When it comes to small birds, few are as well-loved as the sparrow. However, that love isn’t universal and these wonderful little critters can become a nuisance or even a pest. But nearly all of the problems caused by sparrows in the US are blamed on one particular species: the house sparrow (Passer domesticus).
But what is it about this species that makes them so iconic while also being so frustrating to some people? And how do you deal with these wonderful birds when they start doing unwelcome things on your property?
Let’s dive into the field and steal some seeds of wisdom on how to get rid of sparrows around your property.
Getting to Know Sparrows
What you might know of as a sparrow can be a bit deceiving. In fact, sparrows belong to two families in the massive Passeriformes order.
Over half of all the bird species in the world belong to this order and are collectively known as passerines. The name of the order literally means “sparrow-shaped” and all birds of the order have four toes, three of which face forward.
Within this order are 6,500 species across more than 140 families, However, only two of these families are commonly referred to as sparrows.
Passeridae (Old World sparrows) is the family commonly referred to as the “true sparrows” and has 43 different species across eight genera. The second family is Passerellidae, or the New World sparrows, which has 138 species in 30 genera.
However, while these two families look similar, it’s actually one of the 28 members of the Old World genus Passer that we’re concerned about. But wait, doesn’t Old World mean Europe…?
Origin of the House Sparrow
The house sparrow is indeed a European species and may well be one of the species that have been kept as pets as far back as Ancient Egypt. However, a lapse of judgment means this species can now be found in the Americas, Australia, Asia, and Africa, making it one of the most widely distributed species out there
As the scientific name implies, house sparrows are domesticated and actually avoid areas where there are no people. Measuring a little over six inches long and weighing around an ounce, these tiny birds can be quite beneficial.
Farmers in the Old World appreciated the fact that house sparrows were opportunistic insectivores and would hang out near farms, protecting crops while also being pretty to look at. It’s widely believed that this is the reason they were introduced to the Americas and Australia, although their presence in Asia and Africa might have been accidental.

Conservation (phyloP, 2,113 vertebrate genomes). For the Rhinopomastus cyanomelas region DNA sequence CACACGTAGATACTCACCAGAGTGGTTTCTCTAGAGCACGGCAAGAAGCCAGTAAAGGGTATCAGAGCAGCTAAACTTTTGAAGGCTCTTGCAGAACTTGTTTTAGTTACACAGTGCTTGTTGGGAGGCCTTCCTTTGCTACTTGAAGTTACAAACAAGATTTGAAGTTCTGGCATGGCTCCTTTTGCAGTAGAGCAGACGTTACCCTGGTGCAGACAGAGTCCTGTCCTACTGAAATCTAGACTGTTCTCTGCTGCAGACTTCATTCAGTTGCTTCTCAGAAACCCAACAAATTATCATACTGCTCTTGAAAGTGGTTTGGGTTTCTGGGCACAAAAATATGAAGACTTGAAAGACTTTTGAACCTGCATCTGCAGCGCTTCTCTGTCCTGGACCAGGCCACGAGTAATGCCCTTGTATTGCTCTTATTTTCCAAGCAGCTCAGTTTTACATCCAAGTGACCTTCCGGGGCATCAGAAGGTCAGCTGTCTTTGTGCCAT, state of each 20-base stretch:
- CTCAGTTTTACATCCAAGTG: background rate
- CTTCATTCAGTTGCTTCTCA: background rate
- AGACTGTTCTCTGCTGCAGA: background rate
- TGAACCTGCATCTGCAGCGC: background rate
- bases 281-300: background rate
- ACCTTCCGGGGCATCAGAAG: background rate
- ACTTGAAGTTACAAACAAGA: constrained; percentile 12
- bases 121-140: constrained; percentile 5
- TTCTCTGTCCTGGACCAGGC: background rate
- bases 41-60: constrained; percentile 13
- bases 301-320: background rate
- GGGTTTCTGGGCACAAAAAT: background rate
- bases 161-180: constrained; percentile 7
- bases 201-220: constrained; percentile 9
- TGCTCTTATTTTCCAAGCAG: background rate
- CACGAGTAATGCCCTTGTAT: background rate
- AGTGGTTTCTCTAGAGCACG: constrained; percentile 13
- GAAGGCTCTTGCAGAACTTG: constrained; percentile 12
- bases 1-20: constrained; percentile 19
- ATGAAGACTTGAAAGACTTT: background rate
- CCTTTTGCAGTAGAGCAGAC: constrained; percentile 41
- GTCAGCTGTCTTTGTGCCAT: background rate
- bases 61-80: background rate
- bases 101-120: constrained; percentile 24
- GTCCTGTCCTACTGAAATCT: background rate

When Sparrows Become a Problem
Unfortunately, farmers weren’t paying close enough attention to the habits of house sparrows when they exported them to the Colonies. In North America, they were part of a mass introduction in 1852 when New York City released several species of European birds to help combat a growing linden moth problem.
Unfortunately, the bird’s ability to cohabitate with humans and their strong immune systems quickly resulted in a population explosion.
House sparrows prefer to nest in tight spaces, often leading them to build their nests in the eaves of houses. They can also get competitive with native species. Sometimes they’ll even attack other birds to claim an existing nest in tree hollows or a nest box. This aggression has contributed to the decline of bluebirds and similar nesting birds.
Their Unexpected Favorite Food
But getting back to farmers, house sparrows pose another huge concern. It turns out that the house sparrow isn’t actually an insectivore, but prefers seeds and grains with the occasional insect for variety.
As a result, they can be devastating to grain crops, ravage sunflowers and other seed crops, and will often raid bird feeders in groups that prevent other species from having access.
A final problem that can make house sparrows a pest is the presence of pathogens and parasites. Salmonella is a common problem, and a large percentage of the parasites and diseases a house sparrow can carry are also common among humans and pets.